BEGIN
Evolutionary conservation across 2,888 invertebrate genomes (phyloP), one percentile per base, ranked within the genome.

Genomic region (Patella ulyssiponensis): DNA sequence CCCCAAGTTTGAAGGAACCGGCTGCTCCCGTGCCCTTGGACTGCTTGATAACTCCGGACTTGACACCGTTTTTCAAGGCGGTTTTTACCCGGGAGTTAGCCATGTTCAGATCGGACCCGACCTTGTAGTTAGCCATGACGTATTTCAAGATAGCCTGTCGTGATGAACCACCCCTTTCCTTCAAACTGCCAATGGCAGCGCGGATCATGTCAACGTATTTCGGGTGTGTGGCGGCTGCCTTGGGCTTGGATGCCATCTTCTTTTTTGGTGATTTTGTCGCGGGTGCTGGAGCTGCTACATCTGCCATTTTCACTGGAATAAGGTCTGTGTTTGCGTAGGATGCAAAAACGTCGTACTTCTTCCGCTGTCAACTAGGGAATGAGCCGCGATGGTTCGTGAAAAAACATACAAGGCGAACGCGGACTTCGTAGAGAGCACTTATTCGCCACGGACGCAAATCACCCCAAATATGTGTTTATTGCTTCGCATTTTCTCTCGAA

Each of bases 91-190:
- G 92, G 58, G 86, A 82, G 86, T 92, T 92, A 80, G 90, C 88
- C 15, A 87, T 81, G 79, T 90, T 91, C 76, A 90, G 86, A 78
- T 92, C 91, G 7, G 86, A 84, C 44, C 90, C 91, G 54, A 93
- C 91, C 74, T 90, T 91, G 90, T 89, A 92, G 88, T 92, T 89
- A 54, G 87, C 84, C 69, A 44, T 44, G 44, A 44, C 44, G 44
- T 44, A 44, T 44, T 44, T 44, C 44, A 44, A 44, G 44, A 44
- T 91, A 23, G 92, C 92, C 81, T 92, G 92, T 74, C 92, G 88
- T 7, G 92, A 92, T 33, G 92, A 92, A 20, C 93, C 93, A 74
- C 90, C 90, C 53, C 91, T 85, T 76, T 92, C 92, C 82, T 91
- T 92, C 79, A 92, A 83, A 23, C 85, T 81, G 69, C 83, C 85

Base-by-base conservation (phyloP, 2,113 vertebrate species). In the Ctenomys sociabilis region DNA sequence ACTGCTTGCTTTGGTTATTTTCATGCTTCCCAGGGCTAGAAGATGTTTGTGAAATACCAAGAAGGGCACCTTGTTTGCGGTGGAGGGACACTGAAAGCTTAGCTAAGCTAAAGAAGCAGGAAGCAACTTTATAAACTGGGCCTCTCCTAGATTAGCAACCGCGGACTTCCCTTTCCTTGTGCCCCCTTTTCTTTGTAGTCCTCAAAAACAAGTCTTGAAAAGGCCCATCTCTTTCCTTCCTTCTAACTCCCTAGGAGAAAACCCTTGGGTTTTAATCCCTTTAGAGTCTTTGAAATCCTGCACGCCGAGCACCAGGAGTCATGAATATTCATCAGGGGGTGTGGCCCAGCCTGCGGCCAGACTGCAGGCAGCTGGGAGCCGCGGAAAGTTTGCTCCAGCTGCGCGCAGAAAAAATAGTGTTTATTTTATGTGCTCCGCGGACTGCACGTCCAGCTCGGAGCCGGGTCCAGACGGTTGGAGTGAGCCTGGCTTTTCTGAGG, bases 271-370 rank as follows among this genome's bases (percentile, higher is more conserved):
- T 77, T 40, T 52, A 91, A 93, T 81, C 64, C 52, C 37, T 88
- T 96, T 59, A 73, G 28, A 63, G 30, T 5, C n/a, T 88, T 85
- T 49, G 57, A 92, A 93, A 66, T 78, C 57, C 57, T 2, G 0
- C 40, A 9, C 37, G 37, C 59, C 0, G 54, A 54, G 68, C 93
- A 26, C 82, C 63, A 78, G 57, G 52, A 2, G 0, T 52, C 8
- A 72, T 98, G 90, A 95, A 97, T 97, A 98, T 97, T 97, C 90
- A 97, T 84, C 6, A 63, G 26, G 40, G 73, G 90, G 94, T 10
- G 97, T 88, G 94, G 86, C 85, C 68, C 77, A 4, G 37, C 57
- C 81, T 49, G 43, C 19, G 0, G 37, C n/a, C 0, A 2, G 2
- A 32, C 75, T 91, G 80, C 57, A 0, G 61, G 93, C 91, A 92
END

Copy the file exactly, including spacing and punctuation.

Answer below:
Evolutionary conservation across 2,888 invertebrate genomes (phyloP), one percentile per base, ranked within the genome.

Genomic region (Patella ulyssiponensis): DNA sequence CCCCAAGTTTGAAGGAACCGGCTGCTCCCGTGCCCTTGGACTGCTTGATAACTCCGGACTTGACACCGTTTTTCAAGGCGGTTTTTACCCGGGAGTTAGCCATGTTCAGATCGGACCCGACCTTGTAGTTAGCCATGACGTATTTCAAGATAGCCTGTCGTGATGAACCACCCCTTTCCTTCAAACTGCCAATGGCAGCGCGGATCATGTCAACGTATTTCGGGTGTGTGGCGGCTGCCTTGGGCTTGGATGCCATCTTCTTTTTTGGTGATTTTGTCGCGGGTGCTGGAGCTGCTACATCTGCCATTTTCACTGGAATAAGGTCTGTGTTTGCGTAGGATGCAAAAACGTCGTACTTCTTCCGCTGTCAACTAGGGAATGAGCCGCGATGGTTCGTGAAAAAACATACAAGGCGAACGCGGACTTCGTAGAGAGCACTTATTCGCCACGGACGCAAATCACCCCAAATATGTGTTTATTGCTTCGCATTTTCTCTCGAA

Each of bases 91-190:
- G 92, G 58, G 86, A 82, G 86, T 92, T 92, A 80, G 90, C 88
- C 15, A 87, T 81, G 79, T 90, T 91, C 76, A 90, G 86, A 78
- T 92, C 91, G 7, G 86, A 84, C 44, C 90, C 91, G 54, A 93
- C 91, C 74, T 90, T 91, G 90, T 89, A 92, G 88, T 92, T 89
- A 54, G 87, C 84, C 69, A 44, T 44, G 44, A 44, C 44, G 44
- T 44, A 44, T 44, T 44, T 44, C 44, A 44, A 44, G 44, A 44
- T 91, A 23, G 92, C 92, C 81, T 92, G 92, T 74, C 92, G 88
- T 7, G 92, A 92, T 33, G 92, A 92, A 20, C 93, C 93, A 74
- C 90, C 90, C 53, C 91, T 85, T 76, T 92, C 92, C 82, T 91
- T 92, C 79, A 92, A 83, A 23, C 85, T 81, G 69, C 83, C 85

Base-by-base conservation (phyloP, 2,113 vertebrate species). In the Ctenomys sociabilis region DNA sequence ACTGCTTGCTTTGGTTATTTTCATGCTTCCCAGGGCTAGAAGATGTTTGTGAAATACCAAGAAGGGCACCTTGTTTGCGGTGGAGGGACACTGAAAGCTTAGCTAAGCTAAAGAAGCAGGAAGCAACTTTATAAACTGGGCCTCTCCTAGATTAGCAACCGCGGACTTCCCTTTCCTTGTGCCCCCTTTTCTTTGTAGTCCTCAAAAACAAGTCTTGAAAAGGCCCATCTCTTTCCTTCCTTCTAACTCCCTAGGAGAAAACCCTTGGGTTTTAATCCCTTTAGAGTCTTTGAAATCCTGCACGCCGAGCACCAGGAGTCATGAATATTCATCAGGGGGTGTGGCCCAGCCTGCGGCCAGACTGCAGGCAGCTGGGAGCCGCGGAAAGTTTGCTCCAGCTGCGCGCAGAAAAAATAGTGTTTATTTTATGTGCTCCGCGGACTGCACGTCCAGCTCGGAGCCGGGTCCAGACGGTTGGAGTGAGCCTGGCTTTTCTGAGG, bases 271-370 rank as follows among this genome's bases (percentile, higher is more conserved):
- T 77, T 40, T 52, A 91, A 93, T 81, C 64, C 52, C 37, T 88
- T 96, T 59, A 73, G 28, A 63, G 30, T 5, C n/a, T 88, T 85
- T 49, G 57, A 92, A 93, A 66, T 78, C 57, C 57, T 2, G 0
- C 40, A 9, C 37, G 37, C 59, C 0, G 54, A 54, G 68, C 93
- A 26, C 82, C 63, A 78, G 57, G 52, A 2, G 0, T 52, C 8
- A 72, T 98, G 90, A 95, A 97, T 97, A 98, T 97, T 97, C 90
- A 97, T 84, C 6, A 63, G 26, G 40, G 73, G 90, G 94, T 10
- G 97, T 88, G 94, G 86, C 85, C 68, C 77, A 4, G 37, C 57
- C 81, T 49, G 43, C 19, G 0, G 37, C n/a, C 0, A 2, G 2
- A 32, C 75, T 91, G 80, C 57, A 0, G 61, G 93, C 91, A 92